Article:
Member since Oct 2014
54 posts

20190108, 11:27 #1
Subject: completeness
I thought completeness is this H = A then H  A
In exercise 9.3 it is : H = A IFF H  A Are we actually supposed to show both directions ? Do I miss something ? Or is this an error? 
Member since Oct 2016
767 posts

20190108, 12:24 #2
Good question!
Technically, the direction "If H = A then H  A" is what's called completeness. The other direction is called soundness. However, any calculus which is *unsound* is basically useless and inadequate for any purposes (recall what it would mean if a calculus is unsound: Then I can prove things that aren't true!), so we only ever consider calculi that are sound. Hence, *given* that a calculus is (supposed to be) sound anyway, the two statements "If H = A then H  A" and "H = A IFF H  A" are equivalent.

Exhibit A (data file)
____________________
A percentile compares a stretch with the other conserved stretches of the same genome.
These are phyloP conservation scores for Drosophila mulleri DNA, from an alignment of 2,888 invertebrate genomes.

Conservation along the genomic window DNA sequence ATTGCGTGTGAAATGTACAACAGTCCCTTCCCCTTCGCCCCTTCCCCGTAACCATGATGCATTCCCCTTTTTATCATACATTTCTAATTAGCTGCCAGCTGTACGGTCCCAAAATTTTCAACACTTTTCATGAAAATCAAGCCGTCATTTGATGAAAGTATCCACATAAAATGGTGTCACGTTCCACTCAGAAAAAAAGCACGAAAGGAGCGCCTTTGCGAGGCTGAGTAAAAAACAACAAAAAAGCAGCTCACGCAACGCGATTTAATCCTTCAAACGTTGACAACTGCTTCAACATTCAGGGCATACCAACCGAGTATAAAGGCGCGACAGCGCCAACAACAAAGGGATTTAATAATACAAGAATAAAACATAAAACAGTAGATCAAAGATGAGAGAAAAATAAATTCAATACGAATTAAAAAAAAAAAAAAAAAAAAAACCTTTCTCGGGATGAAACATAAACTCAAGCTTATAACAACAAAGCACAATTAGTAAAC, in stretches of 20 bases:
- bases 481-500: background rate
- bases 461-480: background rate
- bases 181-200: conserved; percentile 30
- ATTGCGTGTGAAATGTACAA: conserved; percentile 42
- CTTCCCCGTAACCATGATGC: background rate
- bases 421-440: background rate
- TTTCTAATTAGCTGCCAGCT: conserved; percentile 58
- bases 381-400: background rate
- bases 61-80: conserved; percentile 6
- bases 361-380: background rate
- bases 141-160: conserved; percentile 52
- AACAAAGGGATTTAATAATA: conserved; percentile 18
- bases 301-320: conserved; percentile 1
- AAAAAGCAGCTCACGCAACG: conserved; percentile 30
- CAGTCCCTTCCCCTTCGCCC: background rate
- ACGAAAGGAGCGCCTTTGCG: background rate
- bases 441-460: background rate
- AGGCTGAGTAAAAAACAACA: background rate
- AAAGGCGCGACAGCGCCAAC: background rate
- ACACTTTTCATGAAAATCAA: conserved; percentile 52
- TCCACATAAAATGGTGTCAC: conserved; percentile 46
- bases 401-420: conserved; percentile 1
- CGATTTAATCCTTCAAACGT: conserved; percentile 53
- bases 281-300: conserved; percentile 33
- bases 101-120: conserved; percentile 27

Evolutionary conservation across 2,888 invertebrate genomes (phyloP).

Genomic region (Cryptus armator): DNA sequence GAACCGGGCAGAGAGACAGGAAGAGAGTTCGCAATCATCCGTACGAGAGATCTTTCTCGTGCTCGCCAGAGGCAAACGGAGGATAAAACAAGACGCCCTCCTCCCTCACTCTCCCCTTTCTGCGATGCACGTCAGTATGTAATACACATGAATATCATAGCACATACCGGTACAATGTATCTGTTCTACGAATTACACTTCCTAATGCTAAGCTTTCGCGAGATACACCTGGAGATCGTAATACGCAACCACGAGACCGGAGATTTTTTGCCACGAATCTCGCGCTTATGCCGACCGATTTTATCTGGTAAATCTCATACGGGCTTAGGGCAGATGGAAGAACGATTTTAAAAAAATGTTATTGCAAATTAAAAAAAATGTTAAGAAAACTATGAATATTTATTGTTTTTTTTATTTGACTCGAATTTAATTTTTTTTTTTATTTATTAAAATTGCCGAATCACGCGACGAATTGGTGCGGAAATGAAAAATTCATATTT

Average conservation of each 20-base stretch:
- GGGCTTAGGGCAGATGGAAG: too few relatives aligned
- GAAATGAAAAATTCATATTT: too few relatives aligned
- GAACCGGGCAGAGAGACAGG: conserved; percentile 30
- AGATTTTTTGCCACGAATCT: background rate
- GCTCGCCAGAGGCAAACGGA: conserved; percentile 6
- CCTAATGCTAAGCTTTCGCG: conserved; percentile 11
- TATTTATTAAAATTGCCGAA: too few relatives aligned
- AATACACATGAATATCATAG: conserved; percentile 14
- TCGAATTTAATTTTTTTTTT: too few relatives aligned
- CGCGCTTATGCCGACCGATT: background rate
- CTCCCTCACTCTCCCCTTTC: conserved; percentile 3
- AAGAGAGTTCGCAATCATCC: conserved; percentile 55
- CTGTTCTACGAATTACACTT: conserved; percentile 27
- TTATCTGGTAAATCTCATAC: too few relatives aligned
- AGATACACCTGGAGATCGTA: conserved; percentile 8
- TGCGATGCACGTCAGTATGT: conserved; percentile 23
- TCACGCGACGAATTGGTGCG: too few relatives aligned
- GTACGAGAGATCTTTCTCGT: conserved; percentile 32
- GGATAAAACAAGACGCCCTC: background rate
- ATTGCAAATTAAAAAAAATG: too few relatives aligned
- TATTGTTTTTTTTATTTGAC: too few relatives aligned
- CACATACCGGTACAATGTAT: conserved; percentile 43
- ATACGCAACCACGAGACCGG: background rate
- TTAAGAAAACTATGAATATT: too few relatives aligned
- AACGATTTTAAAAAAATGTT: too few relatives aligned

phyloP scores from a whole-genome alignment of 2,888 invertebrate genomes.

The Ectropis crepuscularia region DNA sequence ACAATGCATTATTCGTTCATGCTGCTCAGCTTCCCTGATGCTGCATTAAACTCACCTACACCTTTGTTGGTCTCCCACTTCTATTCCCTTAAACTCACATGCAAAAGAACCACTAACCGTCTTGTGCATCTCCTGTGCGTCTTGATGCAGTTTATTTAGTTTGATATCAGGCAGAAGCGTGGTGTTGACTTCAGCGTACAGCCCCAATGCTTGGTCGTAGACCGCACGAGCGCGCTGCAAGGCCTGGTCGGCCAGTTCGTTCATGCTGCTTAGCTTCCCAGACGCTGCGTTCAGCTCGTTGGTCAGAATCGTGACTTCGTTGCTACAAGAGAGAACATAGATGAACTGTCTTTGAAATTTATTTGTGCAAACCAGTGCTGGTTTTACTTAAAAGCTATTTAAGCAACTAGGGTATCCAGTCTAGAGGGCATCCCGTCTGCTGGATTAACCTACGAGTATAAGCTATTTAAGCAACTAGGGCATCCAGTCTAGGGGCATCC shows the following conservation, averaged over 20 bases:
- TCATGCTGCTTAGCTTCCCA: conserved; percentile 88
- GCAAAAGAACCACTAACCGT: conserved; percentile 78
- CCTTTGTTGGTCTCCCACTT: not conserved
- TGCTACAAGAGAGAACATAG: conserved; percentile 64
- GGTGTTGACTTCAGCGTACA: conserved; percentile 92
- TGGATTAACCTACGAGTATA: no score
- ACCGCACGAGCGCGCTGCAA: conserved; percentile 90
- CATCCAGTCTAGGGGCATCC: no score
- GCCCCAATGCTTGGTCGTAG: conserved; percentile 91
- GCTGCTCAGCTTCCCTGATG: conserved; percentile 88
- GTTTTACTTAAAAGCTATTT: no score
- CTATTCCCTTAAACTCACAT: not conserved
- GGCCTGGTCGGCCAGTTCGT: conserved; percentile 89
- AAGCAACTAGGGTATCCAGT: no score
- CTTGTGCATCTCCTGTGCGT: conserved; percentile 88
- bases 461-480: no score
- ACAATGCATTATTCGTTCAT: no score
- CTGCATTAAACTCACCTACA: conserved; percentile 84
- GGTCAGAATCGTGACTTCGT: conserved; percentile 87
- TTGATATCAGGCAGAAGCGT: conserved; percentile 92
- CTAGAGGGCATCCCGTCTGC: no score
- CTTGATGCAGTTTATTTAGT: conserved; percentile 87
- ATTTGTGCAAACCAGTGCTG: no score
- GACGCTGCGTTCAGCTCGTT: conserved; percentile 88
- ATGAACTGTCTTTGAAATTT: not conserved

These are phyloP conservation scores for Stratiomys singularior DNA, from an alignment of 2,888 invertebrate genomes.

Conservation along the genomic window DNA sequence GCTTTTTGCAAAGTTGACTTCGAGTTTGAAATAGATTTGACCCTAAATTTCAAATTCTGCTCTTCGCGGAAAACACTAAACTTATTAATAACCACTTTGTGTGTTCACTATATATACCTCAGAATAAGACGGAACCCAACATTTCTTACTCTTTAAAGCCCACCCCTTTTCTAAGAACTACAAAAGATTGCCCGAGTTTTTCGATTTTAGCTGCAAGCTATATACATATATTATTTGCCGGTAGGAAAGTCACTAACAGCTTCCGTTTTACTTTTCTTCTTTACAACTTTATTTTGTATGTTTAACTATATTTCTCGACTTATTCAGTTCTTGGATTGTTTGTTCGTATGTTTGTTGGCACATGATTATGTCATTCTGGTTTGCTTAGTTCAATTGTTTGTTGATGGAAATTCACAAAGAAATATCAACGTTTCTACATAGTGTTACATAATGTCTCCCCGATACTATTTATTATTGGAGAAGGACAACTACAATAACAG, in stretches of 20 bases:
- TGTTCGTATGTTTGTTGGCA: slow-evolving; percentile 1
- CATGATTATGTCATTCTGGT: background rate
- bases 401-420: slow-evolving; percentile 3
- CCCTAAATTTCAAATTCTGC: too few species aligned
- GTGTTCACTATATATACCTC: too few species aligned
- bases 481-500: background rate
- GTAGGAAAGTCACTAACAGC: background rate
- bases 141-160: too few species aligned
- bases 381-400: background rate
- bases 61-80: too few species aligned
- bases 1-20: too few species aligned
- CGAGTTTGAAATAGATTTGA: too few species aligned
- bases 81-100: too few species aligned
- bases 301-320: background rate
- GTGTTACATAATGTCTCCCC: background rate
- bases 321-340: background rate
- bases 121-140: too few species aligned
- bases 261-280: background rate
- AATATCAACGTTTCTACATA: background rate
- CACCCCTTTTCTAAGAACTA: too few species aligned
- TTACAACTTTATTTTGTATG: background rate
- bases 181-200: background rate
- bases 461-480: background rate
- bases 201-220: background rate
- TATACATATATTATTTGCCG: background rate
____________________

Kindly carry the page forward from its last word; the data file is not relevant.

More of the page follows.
Member since Oct 2016
767 posts

20190108, 12:27 #3
In reply to post #1
Possibly relevant: You may accordingly *without loss of generality* assume the calculus in your proof to be sound

Member since Nov 2018
25 posts

20190109, 11:00 #4
Subject: Completeness and Model Existence
A little aside: one direction of the Model Existence Theorem (If you cannot derive a contradiction from H then H has a model) is equivalent to the strict definition of completeness (H = A then H  A). This is a very useful equivalence which is often used to prove completeness of a logic: the proof then boils down to picking an arbitrary consistent set of formulae and constructing a model for it (the "canonical" model).

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